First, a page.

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Powerful inhalable Covid-19 vaccine passes preliminary tests



Vaccines are hard to create and almost as hard to produce at scale, but an aerosol based vaccine could change that paradigm radically.


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A while ago I reported on the emergence of a new way to immunise people against disease – contagious vaccines. And, now as the Cornonavirus pandemic, Covid-19, rages around the world and researchers everywhere turn to AI’s, powerful gene editing tools, and supercomputers to help them develop vaccines faster than ever before, when it comes to getting everyone immunised against Covid-19 there’s still one big stumbling block to overcome, I am, of course, talking about the amount of time that it will take companies to manufacture the billions of doses they need to vaccinate the world.


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Now though researchers at the University of California San Fransciso have announced they’ve developed a new type of Covid vaccine that could persist in aerosol form, so while it’s not contagious, it’s yet another interesting twist in the story of creating next gen vaccines and treatments – treatments such as the one I discussed a while ago that could let doctors cure Cystic Fibrosis using nothing more than an mRNA based ainhaler that edits patients genomes when inhaled in order to cure them which is as amazing as it is freaky! It also means that in the future these treatments could be administered en masse via a building or venue’s air conditioning, and via other means…


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Infections from SARS-CoV-2 are still rising worldwide, passing 22 million cases and nearly 800,000 deaths at the time of writing, with unimaginable destructive power, creating serious economic strife, a seemingly-endless loss of life, and growing health costs.


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However, in a recent experiment researchers used a set of synthetic nanobodies to successfully disrupt the virus’s binding process, effectively neutralising it, according to a recent study shared on a pre-print blog. What’s more, some of the nanobodies are robust enough for aerosol-based applications, which in short means you could put this vaccine in an aerosol can or even spray it through a ventilation system to immunise people against the deadly virus. You could say we’ve found a way to muzzle the novel coronavirus.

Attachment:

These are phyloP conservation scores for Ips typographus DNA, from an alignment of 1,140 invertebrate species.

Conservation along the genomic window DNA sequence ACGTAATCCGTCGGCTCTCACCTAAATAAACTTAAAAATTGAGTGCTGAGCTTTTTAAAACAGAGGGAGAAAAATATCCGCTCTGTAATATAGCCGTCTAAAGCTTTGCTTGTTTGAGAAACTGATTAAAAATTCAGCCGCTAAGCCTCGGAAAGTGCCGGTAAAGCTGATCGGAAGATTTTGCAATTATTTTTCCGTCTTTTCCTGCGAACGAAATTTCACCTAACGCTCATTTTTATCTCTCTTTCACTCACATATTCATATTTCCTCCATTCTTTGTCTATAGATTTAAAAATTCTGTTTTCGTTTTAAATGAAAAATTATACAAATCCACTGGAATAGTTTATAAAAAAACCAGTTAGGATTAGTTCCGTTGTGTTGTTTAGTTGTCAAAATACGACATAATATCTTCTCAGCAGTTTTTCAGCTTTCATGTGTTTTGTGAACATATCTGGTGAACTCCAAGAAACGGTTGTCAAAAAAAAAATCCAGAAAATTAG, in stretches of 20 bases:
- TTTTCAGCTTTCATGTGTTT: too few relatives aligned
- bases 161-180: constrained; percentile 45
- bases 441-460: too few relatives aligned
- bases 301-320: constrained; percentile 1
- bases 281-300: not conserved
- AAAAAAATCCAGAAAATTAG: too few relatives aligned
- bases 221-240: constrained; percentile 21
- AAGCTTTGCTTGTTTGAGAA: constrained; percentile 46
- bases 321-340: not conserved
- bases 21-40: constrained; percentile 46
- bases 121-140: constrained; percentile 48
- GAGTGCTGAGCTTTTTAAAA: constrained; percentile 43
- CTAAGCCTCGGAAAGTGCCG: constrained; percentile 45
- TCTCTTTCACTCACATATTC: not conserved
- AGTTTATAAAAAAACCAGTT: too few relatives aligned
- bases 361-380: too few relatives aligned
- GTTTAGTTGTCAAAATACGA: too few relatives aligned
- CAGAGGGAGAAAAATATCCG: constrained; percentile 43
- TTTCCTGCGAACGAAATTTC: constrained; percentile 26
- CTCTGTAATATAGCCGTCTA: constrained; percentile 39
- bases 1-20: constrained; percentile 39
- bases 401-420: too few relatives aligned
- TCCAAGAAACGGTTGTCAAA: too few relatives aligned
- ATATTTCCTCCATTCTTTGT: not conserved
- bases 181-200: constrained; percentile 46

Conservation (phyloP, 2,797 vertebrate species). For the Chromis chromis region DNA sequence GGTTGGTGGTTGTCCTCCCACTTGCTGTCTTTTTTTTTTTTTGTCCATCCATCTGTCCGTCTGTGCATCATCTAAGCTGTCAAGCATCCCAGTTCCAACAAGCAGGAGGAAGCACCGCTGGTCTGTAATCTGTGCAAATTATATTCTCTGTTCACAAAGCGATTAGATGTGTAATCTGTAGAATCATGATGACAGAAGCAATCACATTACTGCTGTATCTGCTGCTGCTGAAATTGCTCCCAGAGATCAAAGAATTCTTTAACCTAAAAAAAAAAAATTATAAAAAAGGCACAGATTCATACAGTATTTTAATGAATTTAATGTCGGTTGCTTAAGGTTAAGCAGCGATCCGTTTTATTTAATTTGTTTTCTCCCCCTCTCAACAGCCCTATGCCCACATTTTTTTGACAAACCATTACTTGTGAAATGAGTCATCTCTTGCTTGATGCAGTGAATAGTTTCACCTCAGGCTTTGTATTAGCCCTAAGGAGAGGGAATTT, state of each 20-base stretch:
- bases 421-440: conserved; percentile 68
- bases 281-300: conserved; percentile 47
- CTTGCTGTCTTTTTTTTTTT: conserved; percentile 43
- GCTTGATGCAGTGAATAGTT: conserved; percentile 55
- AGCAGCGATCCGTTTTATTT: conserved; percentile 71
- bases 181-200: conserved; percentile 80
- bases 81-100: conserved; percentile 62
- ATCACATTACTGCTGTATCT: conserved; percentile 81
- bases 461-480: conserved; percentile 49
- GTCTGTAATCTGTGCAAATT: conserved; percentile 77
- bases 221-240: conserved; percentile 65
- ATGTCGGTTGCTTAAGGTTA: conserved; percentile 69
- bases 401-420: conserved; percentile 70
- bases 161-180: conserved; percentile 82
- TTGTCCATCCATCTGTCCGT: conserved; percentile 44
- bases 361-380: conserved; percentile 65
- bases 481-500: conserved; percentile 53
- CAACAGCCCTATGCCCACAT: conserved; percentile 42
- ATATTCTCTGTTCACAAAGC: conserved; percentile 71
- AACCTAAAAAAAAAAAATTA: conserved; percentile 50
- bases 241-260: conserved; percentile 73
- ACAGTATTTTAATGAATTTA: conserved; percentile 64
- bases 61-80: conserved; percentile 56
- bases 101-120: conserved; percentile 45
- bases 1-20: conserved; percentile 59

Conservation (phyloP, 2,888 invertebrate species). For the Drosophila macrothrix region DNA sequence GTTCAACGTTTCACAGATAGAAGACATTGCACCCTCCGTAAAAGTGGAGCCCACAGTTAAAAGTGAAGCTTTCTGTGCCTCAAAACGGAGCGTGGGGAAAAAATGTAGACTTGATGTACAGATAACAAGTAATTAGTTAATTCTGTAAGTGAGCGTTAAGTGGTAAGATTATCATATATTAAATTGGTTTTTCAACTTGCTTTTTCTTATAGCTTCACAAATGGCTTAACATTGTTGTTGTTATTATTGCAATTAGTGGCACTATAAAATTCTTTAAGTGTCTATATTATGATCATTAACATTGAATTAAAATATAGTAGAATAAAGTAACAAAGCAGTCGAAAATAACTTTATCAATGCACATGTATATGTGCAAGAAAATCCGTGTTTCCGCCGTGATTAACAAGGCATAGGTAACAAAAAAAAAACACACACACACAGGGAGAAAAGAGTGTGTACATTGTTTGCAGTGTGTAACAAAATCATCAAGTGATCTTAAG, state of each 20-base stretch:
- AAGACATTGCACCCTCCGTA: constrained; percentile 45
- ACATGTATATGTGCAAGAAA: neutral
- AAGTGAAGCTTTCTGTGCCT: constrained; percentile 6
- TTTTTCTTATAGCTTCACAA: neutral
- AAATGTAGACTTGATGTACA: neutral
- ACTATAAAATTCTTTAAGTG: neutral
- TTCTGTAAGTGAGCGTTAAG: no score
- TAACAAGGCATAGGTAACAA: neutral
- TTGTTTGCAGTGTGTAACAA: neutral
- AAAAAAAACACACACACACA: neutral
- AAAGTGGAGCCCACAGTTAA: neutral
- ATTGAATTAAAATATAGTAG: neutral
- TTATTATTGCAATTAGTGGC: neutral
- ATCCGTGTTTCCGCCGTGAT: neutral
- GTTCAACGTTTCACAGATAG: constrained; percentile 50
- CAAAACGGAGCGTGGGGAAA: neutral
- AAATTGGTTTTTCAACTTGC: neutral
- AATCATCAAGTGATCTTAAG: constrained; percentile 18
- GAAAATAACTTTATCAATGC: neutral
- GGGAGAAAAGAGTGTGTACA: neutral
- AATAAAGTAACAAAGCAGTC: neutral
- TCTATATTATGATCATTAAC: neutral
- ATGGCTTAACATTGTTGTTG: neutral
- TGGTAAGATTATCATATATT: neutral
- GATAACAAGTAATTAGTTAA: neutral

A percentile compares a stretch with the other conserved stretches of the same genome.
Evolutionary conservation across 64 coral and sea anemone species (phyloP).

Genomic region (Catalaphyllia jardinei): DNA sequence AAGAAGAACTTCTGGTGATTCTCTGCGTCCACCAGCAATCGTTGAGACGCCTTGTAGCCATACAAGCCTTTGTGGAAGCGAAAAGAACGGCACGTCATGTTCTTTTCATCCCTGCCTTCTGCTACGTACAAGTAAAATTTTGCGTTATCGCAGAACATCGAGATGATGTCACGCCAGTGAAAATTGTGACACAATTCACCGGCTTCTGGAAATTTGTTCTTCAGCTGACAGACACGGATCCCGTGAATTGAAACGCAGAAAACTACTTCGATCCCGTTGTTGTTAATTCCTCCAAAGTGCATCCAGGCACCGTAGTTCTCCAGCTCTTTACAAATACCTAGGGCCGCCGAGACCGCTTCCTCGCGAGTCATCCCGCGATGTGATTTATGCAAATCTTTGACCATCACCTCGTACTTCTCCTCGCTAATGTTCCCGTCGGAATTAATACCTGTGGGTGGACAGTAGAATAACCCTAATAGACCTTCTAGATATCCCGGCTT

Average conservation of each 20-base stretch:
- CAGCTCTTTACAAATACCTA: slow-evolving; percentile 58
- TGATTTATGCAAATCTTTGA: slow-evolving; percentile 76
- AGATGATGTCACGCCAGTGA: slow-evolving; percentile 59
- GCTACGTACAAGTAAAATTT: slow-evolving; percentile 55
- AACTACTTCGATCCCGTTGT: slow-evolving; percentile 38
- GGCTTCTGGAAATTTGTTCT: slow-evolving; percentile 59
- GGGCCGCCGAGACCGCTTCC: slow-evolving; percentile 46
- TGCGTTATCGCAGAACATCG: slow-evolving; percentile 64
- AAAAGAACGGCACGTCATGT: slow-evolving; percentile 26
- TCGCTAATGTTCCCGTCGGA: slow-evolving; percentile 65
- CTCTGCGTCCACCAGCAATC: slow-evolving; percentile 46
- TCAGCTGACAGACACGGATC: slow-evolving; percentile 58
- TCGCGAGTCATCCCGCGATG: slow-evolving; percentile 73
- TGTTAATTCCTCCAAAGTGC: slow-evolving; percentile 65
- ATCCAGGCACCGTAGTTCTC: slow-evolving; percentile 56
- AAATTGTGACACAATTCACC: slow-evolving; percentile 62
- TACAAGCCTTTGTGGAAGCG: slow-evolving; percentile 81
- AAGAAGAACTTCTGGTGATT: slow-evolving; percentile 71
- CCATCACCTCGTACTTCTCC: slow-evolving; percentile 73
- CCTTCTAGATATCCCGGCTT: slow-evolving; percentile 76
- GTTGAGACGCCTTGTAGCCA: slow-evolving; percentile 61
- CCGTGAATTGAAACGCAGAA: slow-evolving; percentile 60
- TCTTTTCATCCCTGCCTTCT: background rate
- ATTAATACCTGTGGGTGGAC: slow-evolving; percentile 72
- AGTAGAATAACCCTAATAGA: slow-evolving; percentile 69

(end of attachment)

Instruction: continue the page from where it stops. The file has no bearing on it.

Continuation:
The new prototype inhalable vaccine


Covid infects human cells via an interaction between a Spike protein and the human host cell receptor called angiotensin-converting enzyme 2 (ACE2). The virus then makes its way into the human host cells using its Spike protein and a host cell receptor, but the new synthetic nanobodies disrupt that interaction, according to the study.


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“Though they function much like the antibodies found in the human immune system, nanobodies offer a number of unique advantages for effective therapeutics against SARS-CoV-2,” explained co-inventor Aashish Manglik, MD, PhD, an assistant professor of pharmaceutical chemistry who frequently employs nanobodies as a tool in his research on the structure and function of proteins that send and receive signals across the cell’s membrane.

For example, nanobodies are an order of magnitude smaller than human antibodies, which makes them easier to manipulate and modify in the lab. Their small size and relatively simple structure also makes them significantly more stable than the antibodies of other mammals. Plus, unlike human antibodies, nanobodies can be easily and inexpensively mass-produced: scientists insert the genes that contain the molecular blueprints to build nanobodies into E. coli or yeast, and transform these microbes into high-output nanobody factories. The same method has been used safely for decades to mass-produce insulin.


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During their experiments the team screened a yeast surfaced-displayed library of synthetic nanobody sequences and found a group of nanobodies capable of binding to several the epitopes on the Spike and block ACE2 interactions.

The first, called Cryogenic Electron Microscopy (cryo-EM) showed an exceptionally stable nanobody – Nb6. This binds the coronavirus Spike protein into a fully-inactive conformation with each Receptor Binding Domain (RBD) locked into its inaccessible down-state.

With the Spike protein in a down-state, which is like a key too short to extend into a locking mechanism, this made the coronavirus unable to bind with ACE2 in human cells.


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Meanwhile a second mechanism created a trivalent nanobody called mNb6-tri which remained stable and functional despite heat treatment, lyophilization, and aerosolization, and it’s this second treatment that, in this case, is so unique.

Hopefully though, and getting back to brass tacks, all this research and these breakthroughs will move us closer to getting out from under the pandemics cloud and helping life return to normal – albeit the new normal. So stay tuned and until next time, stay safe.

Source: UCSF

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